ASAP – Approaching the Solution to the Autism Puzzle
The Vermont Interagency White Paper on Autism Spectrum Disorders of 2006 confirmed what all school districts in Vermont have been experiencing: a dramatic increase in students with Autism Spectrum Disorders (ASD) over an extended period of time. Among the things the White Paper identified as being critical to address this growth was a significant increase in professional development to expand the capacity of case managers and staff to meet the needs of these students. Unfortunately, research has shown that most inservice training never results in the new skills and knowledge being consistently applied to benefit students.
VT-HEC’s new program, ASAP, aims to change that by developing a sustained, comprehensive and coordinated professional learning program on ASD that includes graduate courses, embedded professional development and workshop series that provide multiple year-round options for effective professional learning on ASD. ASAP graduate courses can lead to VT-HEC’s Autism Specialist Certificate and include two courses to be offered this spring, ABA I starting in January, and ASD: Issues in Assessment & Intervention taught by the distinguished Dr. Particia Prelock of UVM. (If you have not taken a course from Patty you are missing a great opportunity to learn from an extremely knowledgeable and accomplished educator)
To help ensure professional development actually results in changes for students ASAP is providing a coordinated program of sustained and embedded inter-disciplinary professional development and supports for schools working with children with Autism Spectrum Disorders. The ASAP team of experts takes the best interventions and assessments from multiple perspectives and delivers training and coaching to the school team to help them work together to apply the new skills to the students they are working with. Ultimately, it is the goal that these local school teams will be able to act as supports for other members of their school community in addressing the needs of all their students with ASD. ASAP has been piloting this program in Barre City and is now ready to accept new school districts in the program.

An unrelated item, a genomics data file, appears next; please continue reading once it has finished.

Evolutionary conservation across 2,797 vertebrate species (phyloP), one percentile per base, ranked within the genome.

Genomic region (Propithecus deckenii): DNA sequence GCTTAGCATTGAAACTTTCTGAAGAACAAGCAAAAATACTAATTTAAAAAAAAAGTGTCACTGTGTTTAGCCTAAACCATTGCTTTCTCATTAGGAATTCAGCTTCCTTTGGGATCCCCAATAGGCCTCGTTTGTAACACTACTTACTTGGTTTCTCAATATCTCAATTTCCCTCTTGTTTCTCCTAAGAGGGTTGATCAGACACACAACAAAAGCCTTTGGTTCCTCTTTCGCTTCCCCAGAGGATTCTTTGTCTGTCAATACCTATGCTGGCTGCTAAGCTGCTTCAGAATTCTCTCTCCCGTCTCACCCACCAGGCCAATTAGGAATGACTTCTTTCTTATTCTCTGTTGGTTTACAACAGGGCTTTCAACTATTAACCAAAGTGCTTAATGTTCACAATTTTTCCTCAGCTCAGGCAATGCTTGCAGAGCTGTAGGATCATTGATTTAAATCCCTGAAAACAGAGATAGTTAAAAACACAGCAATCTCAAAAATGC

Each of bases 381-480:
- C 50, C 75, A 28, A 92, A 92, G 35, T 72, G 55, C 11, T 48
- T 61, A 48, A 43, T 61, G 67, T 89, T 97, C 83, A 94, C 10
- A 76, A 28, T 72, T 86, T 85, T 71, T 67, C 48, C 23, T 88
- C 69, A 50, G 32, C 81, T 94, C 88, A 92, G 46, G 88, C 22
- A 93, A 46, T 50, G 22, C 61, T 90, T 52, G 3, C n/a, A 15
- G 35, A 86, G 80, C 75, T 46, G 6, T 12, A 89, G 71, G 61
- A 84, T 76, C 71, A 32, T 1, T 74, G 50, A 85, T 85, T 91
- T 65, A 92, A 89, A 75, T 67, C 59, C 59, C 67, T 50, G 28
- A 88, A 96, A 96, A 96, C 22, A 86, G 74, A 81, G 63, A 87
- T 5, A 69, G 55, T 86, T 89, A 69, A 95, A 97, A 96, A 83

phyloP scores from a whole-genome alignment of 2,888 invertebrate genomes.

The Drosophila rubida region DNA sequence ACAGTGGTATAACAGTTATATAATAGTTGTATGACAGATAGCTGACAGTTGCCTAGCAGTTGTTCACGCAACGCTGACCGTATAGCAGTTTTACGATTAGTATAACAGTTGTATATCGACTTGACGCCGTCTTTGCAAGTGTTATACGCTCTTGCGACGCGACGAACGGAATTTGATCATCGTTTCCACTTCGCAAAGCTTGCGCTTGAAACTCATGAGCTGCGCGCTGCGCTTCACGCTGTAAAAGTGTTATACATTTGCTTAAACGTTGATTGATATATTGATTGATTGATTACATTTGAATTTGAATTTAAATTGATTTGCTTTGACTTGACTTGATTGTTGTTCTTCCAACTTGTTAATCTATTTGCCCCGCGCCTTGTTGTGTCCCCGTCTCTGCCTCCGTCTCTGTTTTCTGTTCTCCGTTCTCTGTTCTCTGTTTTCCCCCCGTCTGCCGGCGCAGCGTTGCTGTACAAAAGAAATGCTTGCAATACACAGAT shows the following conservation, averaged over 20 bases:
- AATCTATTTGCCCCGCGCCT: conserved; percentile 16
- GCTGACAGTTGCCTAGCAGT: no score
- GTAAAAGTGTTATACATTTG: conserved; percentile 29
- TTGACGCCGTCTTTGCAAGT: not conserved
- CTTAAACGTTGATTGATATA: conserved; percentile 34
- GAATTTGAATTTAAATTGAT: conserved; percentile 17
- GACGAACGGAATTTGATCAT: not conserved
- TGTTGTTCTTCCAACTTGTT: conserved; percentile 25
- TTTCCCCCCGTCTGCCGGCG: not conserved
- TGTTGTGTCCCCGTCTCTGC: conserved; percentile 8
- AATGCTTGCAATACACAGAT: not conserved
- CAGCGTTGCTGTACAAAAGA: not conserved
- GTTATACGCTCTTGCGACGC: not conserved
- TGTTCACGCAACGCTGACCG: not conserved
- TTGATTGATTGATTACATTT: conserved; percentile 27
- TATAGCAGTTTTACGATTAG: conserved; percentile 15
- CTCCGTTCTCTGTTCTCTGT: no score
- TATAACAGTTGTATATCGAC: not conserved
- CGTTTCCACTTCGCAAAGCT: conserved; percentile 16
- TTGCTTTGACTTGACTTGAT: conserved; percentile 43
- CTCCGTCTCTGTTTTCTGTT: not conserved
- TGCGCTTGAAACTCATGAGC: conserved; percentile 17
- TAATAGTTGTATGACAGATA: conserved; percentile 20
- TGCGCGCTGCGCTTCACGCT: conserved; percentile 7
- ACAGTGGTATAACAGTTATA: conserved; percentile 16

To compliment this work, the ASAP program is also offering a series of three workshops this spring focused on increasing learning opportunities for young children with ASD as well as a special workshop focusing on using iPads with students with ASD. Chris Knippenberg, OT, will be the lead presenter for the series of workshops that will have participants actively engaged in developing the kind of appropriate tasks and materials for pre-school and early elementary-aged students with ASD that will result in increasing their engagement, independence and learning.
Kathryn Whitaker will be leading the workshop that will show how iPads can be used effectively and creatively for students with SLD in a morning session and ASD in the afternoon. To find out more about these exciting learning opportunities see: https://www.vthec.org/documents/2013/10/autism.pdf and https://www.vthec.org/documents/2013/11/technology-updated.pdf.
If you are particularly interested in how technology can be used with students who have challenges to their learning, the VT-HEC is offering another interesting option: two workshops with Chris CichoskiKelly that will explore this topic in depth and give you the opportunity to try out programs with students in between the two workshops https://www.vthec.org/documents/2013/11/technology-updated.pdf
For more information on ASAP and VT-HEC’s other related offerings contact Joy Wilcox, ASAP Coordinator ([email protected])